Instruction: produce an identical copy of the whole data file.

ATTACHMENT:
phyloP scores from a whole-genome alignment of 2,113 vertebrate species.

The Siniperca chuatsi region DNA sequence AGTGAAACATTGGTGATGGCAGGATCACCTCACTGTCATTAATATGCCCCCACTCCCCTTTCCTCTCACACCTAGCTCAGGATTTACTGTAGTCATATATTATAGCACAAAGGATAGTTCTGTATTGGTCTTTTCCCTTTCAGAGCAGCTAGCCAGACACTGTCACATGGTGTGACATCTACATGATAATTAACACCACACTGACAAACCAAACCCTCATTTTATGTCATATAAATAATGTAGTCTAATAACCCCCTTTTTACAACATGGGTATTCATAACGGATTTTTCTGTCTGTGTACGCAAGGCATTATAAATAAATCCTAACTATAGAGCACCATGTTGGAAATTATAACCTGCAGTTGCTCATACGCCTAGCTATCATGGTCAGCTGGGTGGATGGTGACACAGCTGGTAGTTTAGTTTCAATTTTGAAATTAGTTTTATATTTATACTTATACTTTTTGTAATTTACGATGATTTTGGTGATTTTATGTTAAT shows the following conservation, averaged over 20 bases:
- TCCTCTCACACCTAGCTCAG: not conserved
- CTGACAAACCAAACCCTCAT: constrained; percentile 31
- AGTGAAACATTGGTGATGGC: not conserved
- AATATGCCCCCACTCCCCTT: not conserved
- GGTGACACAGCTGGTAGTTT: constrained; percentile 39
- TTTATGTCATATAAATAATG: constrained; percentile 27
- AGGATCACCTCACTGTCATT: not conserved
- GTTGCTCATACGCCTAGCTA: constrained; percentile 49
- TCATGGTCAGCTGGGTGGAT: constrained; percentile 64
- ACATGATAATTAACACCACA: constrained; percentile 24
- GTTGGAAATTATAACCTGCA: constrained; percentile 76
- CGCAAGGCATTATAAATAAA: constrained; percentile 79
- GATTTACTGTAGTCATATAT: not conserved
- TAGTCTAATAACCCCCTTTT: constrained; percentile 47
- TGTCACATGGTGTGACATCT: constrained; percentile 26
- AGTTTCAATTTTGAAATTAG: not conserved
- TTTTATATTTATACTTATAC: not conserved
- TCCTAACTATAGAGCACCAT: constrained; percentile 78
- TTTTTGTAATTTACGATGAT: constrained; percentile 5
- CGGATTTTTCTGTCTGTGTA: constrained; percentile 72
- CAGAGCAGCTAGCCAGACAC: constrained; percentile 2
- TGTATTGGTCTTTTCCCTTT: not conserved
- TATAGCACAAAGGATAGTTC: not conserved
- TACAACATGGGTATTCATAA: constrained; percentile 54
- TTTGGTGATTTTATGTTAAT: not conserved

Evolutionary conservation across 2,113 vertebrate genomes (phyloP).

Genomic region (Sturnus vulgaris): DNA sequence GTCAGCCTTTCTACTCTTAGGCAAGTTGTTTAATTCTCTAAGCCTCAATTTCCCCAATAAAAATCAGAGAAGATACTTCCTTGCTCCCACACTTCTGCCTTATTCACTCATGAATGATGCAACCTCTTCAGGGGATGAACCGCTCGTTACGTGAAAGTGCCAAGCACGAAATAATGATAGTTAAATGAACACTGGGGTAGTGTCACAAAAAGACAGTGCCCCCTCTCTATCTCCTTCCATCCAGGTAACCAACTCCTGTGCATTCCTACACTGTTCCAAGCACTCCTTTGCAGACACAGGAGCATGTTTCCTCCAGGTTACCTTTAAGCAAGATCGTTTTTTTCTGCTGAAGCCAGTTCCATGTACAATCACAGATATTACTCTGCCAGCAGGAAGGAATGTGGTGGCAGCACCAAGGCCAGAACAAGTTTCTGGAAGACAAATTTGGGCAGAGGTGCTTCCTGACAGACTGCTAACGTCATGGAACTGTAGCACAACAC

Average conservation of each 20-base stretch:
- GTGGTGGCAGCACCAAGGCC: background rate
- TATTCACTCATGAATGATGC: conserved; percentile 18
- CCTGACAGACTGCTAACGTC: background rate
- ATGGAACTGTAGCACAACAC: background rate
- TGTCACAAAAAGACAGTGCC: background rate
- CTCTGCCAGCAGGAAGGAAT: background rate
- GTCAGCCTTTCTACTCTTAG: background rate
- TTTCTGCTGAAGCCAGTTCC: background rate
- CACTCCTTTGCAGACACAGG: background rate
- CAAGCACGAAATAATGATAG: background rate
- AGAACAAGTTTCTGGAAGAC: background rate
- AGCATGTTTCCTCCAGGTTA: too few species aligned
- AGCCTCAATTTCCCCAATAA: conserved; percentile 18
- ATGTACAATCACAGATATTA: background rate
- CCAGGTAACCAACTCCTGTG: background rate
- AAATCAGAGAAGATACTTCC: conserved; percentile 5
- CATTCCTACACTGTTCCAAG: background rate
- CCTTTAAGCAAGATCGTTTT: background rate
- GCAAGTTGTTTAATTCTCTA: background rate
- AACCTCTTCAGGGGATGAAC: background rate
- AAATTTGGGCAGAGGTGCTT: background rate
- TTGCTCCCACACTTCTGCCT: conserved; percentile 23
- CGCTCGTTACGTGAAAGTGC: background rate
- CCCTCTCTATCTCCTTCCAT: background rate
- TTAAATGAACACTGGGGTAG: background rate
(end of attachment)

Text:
phyloP scores from a whole-genome alignment of 2,113 vertebrate species.

The Siniperca chuatsi region DNA sequence AGTGAAACATTGGTGATGGCAGGATCACCTCACTGTCATTAATATGCCCCCACTCCCCTTTCCTCTCACACCTAGCTCAGGATTTACTGTAGTCATATATTATAGCACAAAGGATAGTTCTGTATTGGTCTTTTCCCTTTCAGAGCAGCTAGCCAGACACTGTCACATGGTGTGACATCTACATGATAATTAACACCACACTGACAAACCAAACCCTCATTTTATGTCATATAAATAATGTAGTCTAATAACCCCCTTTTTACAACATGGGTATTCATAACGGATTTTTCTGTCTGTGTACGCAAGGCATTATAAATAAATCCTAACTATAGAGCACCATGTTGGAAATTATAACCTGCAGTTGCTCATACGCCTAGCTATCATGGTCAGCTGGGTGGATGGTGACACAGCTGGTAGTTTAGTTTCAATTTTGAAATTAGTTTTATATTTATACTTATACTTTTTGTAATTTACGATGATTTTGGTGATTTTATGTTAAT shows the following conservation, averaged over 20 bases:
- TCCTCTCACACCTAGCTCAG: not conserved
- CTGACAAACCAAACCCTCAT: constrained; percentile 31
- AGTGAAACATTGGTGATGGC: not conserved
- AATATGCCCCCACTCCCCTT: not conserved
- GGTGACACAGCTGGTAGTTT: constrained; percentile 39
- TTTATGTCATATAAATAATG: constrained; percentile 27
- AGGATCACCTCACTGTCATT: not conserved
- GTTGCTCATACGCCTAGCTA: constrained; percentile 49
- TCATGGTCAGCTGGGTGGAT: constrained; percentile 64
- ACATGATAATTAACACCACA: constrained; percentile 24
- GTTGGAAATTATAACCTGCA: constrained; percentile 76
- CGCAAGGCATTATAAATAAA: constrained; percentile 79
- GATTTACTGTAGTCATATAT: not conserved
- TAGTCTAATAACCCCCTTTT: constrained; percentile 47
- TGTCACATGGTGTGACATCT: constrained; percentile 26
- AGTTTCAATTTTGAAATTAG: not conserved
- TTTTATATTTATACTTATAC: not conserved
- TCCTAACTATAGAGCACCAT: constrained; percentile 78
- TTTTTGTAATTTACGATGAT: constrained; percentile 5
- CGGATTTTTCTGTCTGTGTA: constrained; percentile 72
- CAGAGCAGCTAGCCAGACAC: constrained; percentile 2
- TGTATTGGTCTTTTCCCTTT: not conserved
- TATAGCACAAAGGATAGTTC: not conserved
- TACAACATGGGTATTCATAA: constrained; percentile 54
- TTTGGTGATTTTATGTTAAT: not conserved

Evolutionary conservation across 2,113 vertebrate genomes (phyloP).

Genomic region (Sturnus vulgaris): DNA sequence GTCAGCCTTTCTACTCTTAGGCAAGTTGTTTAATTCTCTAAGCCTCAATTTCCCCAATAAAAATCAGAGAAGATACTTCCTTGCTCCCACACTTCTGCCTTATTCACTCATGAATGATGCAACCTCTTCAGGGGATGAACCGCTCGTTACGTGAAAGTGCCAAGCACGAAATAATGATAGTTAAATGAACACTGGGGTAGTGTCACAAAAAGACAGTGCCCCCTCTCTATCTCCTTCCATCCAGGTAACCAACTCCTGTGCATTCCTACACTGTTCCAAGCACTCCTTTGCAGACACAGGAGCATGTTTCCTCCAGGTTACCTTTAAGCAAGATCGTTTTTTTCTGCTGAAGCCAGTTCCATGTACAATCACAGATATTACTCTGCCAGCAGGAAGGAATGTGGTGGCAGCACCAAGGCCAGAACAAGTTTCTGGAAGACAAATTTGGGCAGAGGTGCTTCCTGACAGACTGCTAACGTCATGGAACTGTAGCACAACAC

Average conservation of each 20-base stretch:
- GTGGTGGCAGCACCAAGGCC: background rate
- TATTCACTCATGAATGATGC: conserved; percentile 18
- CCTGACAGACTGCTAACGTC: background rate
- ATGGAACTGTAGCACAACAC: background rate
- TGTCACAAAAAGACAGTGCC: background rate
- CTCTGCCAGCAGGAAGGAAT: background rate
- GTCAGCCTTTCTACTCTTAG: background rate
- TTTCTGCTGAAGCCAGTTCC: background rate
- CACTCCTTTGCAGACACAGG: background rate
- CAAGCACGAAATAATGATAG: background rate
- AGAACAAGTTTCTGGAAGAC: background rate
- AGCATGTTTCCTCCAGGTTA: too few species aligned
- AGCCTCAATTTCCCCAATAA: conserved; percentile 18
- ATGTACAATCACAGATATTA: background rate
- CCAGGTAACCAACTCCTGTG: background rate
- AAATCAGAGAAGATACTTCC: conserved; percentile 5
- CATTCCTACACTGTTCCAAG: background rate
- CCTTTAAGCAAGATCGTTTT: background rate
- GCAAGTTGTTTAATTCTCTA: background rate
- AACCTCTTCAGGGGATGAAC: background rate
- AAATTTGGGCAGAGGTGCTT: background rate
- TTGCTCCCACACTTCTGCCT: conserved; percentile 23
- CGCTCGTTACGTGAAAGTGC: background rate
- CCCTCTCTATCTCCTTCCAT: background rate
- TTAAATGAACACTGGGGTAG: background rate